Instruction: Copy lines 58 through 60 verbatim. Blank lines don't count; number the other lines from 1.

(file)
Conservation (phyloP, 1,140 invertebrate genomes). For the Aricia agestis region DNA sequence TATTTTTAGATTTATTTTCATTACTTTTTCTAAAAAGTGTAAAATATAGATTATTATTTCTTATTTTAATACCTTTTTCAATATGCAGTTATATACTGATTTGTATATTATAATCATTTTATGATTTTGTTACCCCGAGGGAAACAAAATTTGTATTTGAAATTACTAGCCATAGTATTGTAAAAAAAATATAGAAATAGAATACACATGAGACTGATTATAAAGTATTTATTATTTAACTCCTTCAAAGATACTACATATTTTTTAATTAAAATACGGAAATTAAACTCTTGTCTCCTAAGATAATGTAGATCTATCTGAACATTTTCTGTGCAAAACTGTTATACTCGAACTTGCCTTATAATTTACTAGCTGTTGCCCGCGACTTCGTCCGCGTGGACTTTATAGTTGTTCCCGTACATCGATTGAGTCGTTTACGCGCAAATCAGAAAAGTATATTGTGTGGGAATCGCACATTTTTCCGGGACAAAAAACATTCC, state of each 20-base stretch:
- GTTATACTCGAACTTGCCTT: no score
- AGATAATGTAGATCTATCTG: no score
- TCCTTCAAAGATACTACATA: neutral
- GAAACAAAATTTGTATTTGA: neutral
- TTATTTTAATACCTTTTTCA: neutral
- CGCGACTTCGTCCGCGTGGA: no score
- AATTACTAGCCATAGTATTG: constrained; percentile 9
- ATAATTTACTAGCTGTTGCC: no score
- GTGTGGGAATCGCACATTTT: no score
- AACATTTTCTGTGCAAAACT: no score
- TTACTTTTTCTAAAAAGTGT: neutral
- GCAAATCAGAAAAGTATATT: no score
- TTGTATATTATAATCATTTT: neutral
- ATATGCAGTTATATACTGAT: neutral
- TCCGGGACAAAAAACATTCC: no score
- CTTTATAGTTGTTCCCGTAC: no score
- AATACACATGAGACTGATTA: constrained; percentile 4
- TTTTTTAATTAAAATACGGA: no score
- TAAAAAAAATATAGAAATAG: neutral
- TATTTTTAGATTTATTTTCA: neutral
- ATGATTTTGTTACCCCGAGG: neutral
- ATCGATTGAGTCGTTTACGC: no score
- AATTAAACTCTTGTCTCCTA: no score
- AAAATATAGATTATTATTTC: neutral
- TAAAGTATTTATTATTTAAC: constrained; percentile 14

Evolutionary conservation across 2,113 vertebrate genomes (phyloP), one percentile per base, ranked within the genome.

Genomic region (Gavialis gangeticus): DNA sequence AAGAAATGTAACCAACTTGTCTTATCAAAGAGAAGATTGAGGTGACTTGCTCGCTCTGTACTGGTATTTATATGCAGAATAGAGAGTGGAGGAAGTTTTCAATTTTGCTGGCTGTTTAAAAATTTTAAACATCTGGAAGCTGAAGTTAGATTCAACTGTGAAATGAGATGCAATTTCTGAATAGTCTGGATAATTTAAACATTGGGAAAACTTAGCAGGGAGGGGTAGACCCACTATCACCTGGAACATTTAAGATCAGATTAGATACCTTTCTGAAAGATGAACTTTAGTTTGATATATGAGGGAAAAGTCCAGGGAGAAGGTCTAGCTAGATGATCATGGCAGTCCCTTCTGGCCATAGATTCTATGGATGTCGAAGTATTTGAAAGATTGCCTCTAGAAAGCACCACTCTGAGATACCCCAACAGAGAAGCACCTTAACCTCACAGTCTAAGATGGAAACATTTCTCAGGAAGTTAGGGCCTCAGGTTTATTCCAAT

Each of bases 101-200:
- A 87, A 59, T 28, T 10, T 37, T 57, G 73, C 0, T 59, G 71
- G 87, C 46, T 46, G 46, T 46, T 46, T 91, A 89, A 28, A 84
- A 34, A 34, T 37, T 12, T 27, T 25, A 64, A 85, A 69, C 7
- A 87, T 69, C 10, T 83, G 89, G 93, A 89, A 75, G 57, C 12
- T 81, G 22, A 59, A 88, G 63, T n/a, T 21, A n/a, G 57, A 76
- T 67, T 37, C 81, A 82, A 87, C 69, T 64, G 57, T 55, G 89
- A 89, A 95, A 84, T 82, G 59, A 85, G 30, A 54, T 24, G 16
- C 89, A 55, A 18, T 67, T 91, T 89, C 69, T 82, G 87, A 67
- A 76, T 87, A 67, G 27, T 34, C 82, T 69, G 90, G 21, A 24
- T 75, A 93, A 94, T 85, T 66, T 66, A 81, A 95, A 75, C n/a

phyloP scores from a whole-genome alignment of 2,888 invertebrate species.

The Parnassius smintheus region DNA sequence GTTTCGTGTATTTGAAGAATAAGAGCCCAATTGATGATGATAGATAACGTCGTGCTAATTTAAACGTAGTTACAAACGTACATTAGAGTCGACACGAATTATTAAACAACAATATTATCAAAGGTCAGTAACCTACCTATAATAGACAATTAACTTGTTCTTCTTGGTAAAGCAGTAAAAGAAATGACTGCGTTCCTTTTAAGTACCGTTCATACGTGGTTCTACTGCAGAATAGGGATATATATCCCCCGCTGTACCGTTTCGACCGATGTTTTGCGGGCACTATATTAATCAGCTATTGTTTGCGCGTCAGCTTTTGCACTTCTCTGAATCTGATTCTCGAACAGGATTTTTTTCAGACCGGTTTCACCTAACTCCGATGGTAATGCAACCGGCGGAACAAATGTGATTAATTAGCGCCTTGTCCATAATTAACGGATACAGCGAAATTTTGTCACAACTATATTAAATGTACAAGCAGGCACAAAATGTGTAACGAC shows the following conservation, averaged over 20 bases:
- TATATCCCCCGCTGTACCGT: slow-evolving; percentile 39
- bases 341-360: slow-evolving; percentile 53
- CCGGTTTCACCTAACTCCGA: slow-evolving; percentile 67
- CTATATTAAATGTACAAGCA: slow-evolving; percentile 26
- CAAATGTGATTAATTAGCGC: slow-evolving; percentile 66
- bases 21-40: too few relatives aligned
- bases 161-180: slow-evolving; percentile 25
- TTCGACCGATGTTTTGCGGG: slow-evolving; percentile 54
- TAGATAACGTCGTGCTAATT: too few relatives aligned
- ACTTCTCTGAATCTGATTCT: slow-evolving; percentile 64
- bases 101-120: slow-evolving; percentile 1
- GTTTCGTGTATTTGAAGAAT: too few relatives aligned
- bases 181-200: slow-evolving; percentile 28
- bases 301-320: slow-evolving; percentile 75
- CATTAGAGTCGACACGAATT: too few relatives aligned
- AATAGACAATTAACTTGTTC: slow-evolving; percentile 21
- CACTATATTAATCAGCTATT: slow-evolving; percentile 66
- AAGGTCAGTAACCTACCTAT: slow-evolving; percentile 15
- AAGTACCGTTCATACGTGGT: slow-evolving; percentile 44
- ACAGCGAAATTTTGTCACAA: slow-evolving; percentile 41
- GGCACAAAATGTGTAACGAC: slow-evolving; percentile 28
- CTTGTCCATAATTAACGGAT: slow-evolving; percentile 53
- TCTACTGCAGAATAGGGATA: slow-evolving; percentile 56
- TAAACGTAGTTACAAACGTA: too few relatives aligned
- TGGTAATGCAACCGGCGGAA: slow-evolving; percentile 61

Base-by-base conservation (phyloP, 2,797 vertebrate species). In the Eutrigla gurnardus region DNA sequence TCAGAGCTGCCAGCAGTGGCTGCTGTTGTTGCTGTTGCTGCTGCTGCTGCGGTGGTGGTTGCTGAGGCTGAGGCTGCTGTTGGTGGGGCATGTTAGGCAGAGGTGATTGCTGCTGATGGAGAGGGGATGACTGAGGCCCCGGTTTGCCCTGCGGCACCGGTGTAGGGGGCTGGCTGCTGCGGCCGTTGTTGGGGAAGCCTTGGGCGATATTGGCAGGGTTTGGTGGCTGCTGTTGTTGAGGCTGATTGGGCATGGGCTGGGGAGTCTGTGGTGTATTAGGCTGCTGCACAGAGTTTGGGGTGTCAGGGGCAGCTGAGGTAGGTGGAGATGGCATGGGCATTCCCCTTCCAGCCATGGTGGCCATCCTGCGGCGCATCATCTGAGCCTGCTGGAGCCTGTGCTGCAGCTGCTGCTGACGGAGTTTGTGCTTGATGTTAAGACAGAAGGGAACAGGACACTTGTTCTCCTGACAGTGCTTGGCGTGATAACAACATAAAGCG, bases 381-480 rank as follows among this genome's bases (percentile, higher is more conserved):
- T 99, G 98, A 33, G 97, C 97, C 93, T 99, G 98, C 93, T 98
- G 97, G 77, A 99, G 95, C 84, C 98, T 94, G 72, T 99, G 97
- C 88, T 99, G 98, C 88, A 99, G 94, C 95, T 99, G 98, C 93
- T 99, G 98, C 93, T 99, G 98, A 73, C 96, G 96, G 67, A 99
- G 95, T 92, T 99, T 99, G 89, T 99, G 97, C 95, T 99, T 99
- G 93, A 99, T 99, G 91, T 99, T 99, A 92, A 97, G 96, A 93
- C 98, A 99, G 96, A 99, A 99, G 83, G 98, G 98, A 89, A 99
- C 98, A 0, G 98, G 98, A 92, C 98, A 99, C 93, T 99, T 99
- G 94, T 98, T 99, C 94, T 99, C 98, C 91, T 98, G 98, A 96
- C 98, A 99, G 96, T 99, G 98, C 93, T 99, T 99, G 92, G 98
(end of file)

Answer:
- CACTATATTAATCAGCTATT: slow-evolving; percentile 66
- AAGGTCAGTAACCTACCTAT: slow-evolving; percentile 15
- AAGTACCGTTCATACGTGGT: slow-evolving; percentile 44